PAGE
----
ESMA moves forward with tick size amendment to protect EU venues post-Brexit

ESMA has submitted a final amendment to the tick size regime as concerns EU trading venues will be at a disadvantage post-Brexit linger.

The EU financial regulator has moved forward with plans to amend the tick size regime under MiFID II to combat concerns that Brexit will leave trading venues in the EU at a competitive disadvantage. 

A final proposed amendment to the regime authored by the European Securities and Markets Authority (ESMA) has been submitted to European Commission, which now has three months to decide whether it will endorse the proposal.

Under the current rules, the minimum tick size is applicable to shares in accordance with the adjusted average daily number of transactions on the most liquid market in the EU.

The markets authority said that while this is an adequate liquidity indicator for most equity instruments, it may not be suited to instruments where the most liquid venue is located outside of the European Union, such as the UK post-Brexit. EU trading venues could end up subject to minimum tick sizes that are larger than non-EU venues, as the mandatory tick size would be calculated based on a smaller subset of the global trading activity.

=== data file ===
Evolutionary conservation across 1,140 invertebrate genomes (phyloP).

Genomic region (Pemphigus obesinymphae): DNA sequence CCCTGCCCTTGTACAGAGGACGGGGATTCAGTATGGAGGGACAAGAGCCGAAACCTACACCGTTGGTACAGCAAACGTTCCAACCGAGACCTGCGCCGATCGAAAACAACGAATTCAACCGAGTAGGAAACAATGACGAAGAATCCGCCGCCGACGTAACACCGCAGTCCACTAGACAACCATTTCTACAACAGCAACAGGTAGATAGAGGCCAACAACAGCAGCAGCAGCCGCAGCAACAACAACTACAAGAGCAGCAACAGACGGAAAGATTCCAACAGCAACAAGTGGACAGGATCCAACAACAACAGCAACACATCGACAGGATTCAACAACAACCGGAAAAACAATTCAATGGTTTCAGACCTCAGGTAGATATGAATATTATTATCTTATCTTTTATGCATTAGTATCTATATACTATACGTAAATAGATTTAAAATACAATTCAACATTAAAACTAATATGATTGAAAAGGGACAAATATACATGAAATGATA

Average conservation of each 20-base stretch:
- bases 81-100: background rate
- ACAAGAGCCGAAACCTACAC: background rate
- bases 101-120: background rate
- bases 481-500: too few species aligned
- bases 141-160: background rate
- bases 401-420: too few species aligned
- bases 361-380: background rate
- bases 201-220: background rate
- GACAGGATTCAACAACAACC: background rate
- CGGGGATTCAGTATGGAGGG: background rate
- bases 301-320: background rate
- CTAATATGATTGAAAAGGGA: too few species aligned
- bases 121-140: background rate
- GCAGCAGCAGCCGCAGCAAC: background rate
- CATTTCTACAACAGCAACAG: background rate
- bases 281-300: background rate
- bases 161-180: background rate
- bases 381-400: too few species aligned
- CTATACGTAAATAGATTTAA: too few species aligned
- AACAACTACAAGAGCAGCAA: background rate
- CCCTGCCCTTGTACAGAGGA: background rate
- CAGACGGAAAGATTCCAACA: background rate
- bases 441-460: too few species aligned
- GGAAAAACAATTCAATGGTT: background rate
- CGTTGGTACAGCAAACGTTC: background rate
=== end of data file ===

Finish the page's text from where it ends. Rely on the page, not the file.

“This may unintentionally put EU venues at a competitive disadvantage, and may result in shallower liquidity on EU trading venues which could be detrimental to the interests of investors trading on EU venues and for orderly trading on EU markets,” ESMA said.

If endorsed by the European Commission, regulators of European trading venues will be allowed to calculate the average daily number of transactions on a case-by-case basis, taking into account the liquidity available on third-country venues in calibration of tick sizes.

In July, ESMA announced its intentions to review the tick size regime for countries outside of the European Union after finding that third-country instruments post-Brexit could total a significant 18% of the shares currently traded on authorised platforms.

“Today’s proposal aims to alleviate concerns about an unlevel playing field developing regarding tick sizes between third-country and EU trading venues,” said Steven Maijoor, chair of ESMA. “It also ensures that the applicable tick size in the EU is calibrated in a more convergent way.

“The proposed amendment is also relevant in the context of the United Kingdom’s withdrawal from the EU, which may result in a significant increase of the number of equity instruments for which the most liquid trading venue is located outside the Union.”